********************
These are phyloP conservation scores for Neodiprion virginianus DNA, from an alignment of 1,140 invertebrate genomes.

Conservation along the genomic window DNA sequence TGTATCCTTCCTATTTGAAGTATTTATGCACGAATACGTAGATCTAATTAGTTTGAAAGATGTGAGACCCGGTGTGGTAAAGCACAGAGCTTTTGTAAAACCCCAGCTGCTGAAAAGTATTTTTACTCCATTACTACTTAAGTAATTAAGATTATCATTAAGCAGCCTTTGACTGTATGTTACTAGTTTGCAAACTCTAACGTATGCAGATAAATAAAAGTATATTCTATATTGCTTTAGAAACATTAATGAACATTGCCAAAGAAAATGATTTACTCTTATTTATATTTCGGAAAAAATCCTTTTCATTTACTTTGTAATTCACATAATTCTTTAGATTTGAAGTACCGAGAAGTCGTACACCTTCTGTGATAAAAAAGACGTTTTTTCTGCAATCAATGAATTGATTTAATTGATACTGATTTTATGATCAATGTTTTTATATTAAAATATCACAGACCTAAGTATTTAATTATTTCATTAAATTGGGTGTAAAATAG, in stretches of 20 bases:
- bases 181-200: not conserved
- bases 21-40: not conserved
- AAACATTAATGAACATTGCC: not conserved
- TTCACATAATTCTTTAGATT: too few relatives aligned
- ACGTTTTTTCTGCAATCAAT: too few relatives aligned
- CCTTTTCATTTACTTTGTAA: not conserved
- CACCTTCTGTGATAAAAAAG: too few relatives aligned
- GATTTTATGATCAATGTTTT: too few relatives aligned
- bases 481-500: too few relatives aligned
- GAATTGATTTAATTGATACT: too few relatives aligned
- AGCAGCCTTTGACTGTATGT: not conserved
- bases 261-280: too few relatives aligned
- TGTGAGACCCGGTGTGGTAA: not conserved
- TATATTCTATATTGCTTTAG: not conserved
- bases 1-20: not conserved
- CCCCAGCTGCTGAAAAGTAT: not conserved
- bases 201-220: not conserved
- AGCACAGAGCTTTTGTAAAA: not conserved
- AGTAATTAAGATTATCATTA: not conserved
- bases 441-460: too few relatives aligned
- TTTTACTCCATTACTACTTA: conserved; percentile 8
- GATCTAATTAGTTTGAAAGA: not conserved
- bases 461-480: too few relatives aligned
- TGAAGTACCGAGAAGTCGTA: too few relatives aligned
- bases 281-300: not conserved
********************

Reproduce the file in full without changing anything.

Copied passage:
These are phyloP conservation scores for Neodiprion virginianus DNA, from an alignment of 1,140 invertebrate genomes.

Conservation along the genomic window DNA sequence TGTATCCTTCCTATTTGAAGTATTTATGCACGAATACGTAGATCTAATTAGTTTGAAAGATGTGAGACCCGGTGTGGTAAAGCACAGAGCTTTTGTAAAACCCCAGCTGCTGAAAAGTATTTTTACTCCATTACTACTTAAGTAATTAAGATTATCATTAAGCAGCCTTTGACTGTATGTTACTAGTTTGCAAACTCTAACGTATGCAGATAAATAAAAGTATATTCTATATTGCTTTAGAAACATTAATGAACATTGCCAAAGAAAATGATTTACTCTTATTTATATTTCGGAAAAAATCCTTTTCATTTACTTTGTAATTCACATAATTCTTTAGATTTGAAGTACCGAGAAGTCGTACACCTTCTGTGATAAAAAAGACGTTTTTTCTGCAATCAATGAATTGATTTAATTGATACTGATTTTATGATCAATGTTTTTATATTAAAATATCACAGACCTAAGTATTTAATTATTTCATTAAATTGGGTGTAAAATAG, in stretches of 20 bases:
- bases 181-200: not conserved
- bases 21-40: not conserved
- AAACATTAATGAACATTGCC: not conserved
- TTCACATAATTCTTTAGATT: too few relatives aligned
- ACGTTTTTTCTGCAATCAAT: too few relatives aligned
- CCTTTTCATTTACTTTGTAA: not conserved
- CACCTTCTGTGATAAAAAAG: too few relatives aligned
- GATTTTATGATCAATGTTTT: too few relatives aligned
- bases 481-500: too few relatives aligned
- GAATTGATTTAATTGATACT: too few relatives aligned
- AGCAGCCTTTGACTGTATGT: not conserved
- bases 261-280: too few relatives aligned
- TGTGAGACCCGGTGTGGTAA: not conserved
- TATATTCTATATTGCTTTAG: not conserved
- bases 1-20: not conserved
- CCCCAGCTGCTGAAAAGTAT: not conserved
- bases 201-220: not conserved
- AGCACAGAGCTTTTGTAAAA: not conserved
- AGTAATTAAGATTATCATTA: not conserved
- bases 441-460: too few relatives aligned
- TTTTACTCCATTACTACTTA: conserved; percentile 8
- GATCTAATTAGTTTGAAAGA: not conserved
- bases 461-480: too few relatives aligned
- TGAAGTACCGAGAAGTCGTA: too few relatives aligned
- bases 281-300: not conserved